The rise in consumer confidence levels slowed in April as new Covid-19 variants and economic worries dampened the reopening of stores and hospitality.

Consumer confidence increased by just one point overall to -15 in April compared with March, showing marginal signs of improvement as restrictions ease.

This was nineteen points above consumer confidence levels at the height of lockdown in April last year, which stood at -34, according to the GfK Consumer Confidence Barometer.

The slight increase was boosted by consumer confidence in the general economic situation over the next year, which jumped six points to -11 – 45 points higher than in April 2020.

Confidence surrounding consumers’ own personal finances flatlined, however, as news surrounding new variants of the coronavirus spread.

Feelings around consumers’ personal financial situation over the last 12 months dropped one point to -3, while the same measure for the next 12 months remained the same at 10.

Consumers also indicated that they would be less keen to make big purchases in the near future. The major purchase index dropped one point to -12 when it had jumped eight points between February and March.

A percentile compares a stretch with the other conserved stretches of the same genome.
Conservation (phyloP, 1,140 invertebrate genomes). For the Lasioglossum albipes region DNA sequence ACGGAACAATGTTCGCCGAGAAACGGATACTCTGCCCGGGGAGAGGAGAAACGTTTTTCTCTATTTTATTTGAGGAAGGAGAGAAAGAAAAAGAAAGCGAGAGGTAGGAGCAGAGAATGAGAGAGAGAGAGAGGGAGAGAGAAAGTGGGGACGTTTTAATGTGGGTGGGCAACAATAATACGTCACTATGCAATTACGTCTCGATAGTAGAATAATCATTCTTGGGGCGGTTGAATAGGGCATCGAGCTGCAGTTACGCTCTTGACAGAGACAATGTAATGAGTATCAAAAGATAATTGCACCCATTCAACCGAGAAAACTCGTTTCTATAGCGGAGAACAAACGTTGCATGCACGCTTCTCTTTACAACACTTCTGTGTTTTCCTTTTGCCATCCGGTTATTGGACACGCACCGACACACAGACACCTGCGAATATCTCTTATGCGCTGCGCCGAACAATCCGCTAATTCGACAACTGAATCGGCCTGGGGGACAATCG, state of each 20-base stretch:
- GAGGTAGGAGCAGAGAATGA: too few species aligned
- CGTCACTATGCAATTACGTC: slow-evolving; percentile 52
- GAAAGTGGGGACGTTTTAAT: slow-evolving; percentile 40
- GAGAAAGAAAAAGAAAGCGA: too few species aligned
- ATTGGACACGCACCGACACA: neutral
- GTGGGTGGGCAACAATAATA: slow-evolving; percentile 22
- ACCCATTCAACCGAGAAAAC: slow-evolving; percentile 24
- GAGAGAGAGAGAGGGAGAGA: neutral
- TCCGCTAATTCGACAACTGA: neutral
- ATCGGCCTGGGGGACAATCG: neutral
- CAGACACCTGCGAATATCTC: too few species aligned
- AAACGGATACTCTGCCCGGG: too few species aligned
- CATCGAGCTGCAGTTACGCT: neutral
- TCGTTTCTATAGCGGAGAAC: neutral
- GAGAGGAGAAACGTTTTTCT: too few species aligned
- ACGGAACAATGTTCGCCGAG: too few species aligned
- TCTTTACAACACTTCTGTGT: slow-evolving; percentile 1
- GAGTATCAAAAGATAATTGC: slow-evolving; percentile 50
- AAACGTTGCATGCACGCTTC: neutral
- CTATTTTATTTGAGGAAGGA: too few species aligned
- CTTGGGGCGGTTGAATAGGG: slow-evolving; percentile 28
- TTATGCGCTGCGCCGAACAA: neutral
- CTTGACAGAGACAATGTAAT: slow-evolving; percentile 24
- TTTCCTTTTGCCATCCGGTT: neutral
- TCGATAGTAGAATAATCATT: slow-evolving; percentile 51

GfK client strategy director Joe Staton said: “Confidence has edged up one point in April with consumers taking a more guarded view on the future. This clear trend of growing confidence reflects the forecast of a rebound for our economy during the second half of the year.

“The improvement in the consumer mood since January is welcome, but the pandemic has hit household finances hard and, on the road ahead, we will still see concerns over new variants, rising inflation and the debt overhang.

“Nevertheless, there’s every chance that as the recovery gains momentum and the numbers get stronger, confident consumers will continue to spend and drive the wheels of UK finances into the summer and beyond.”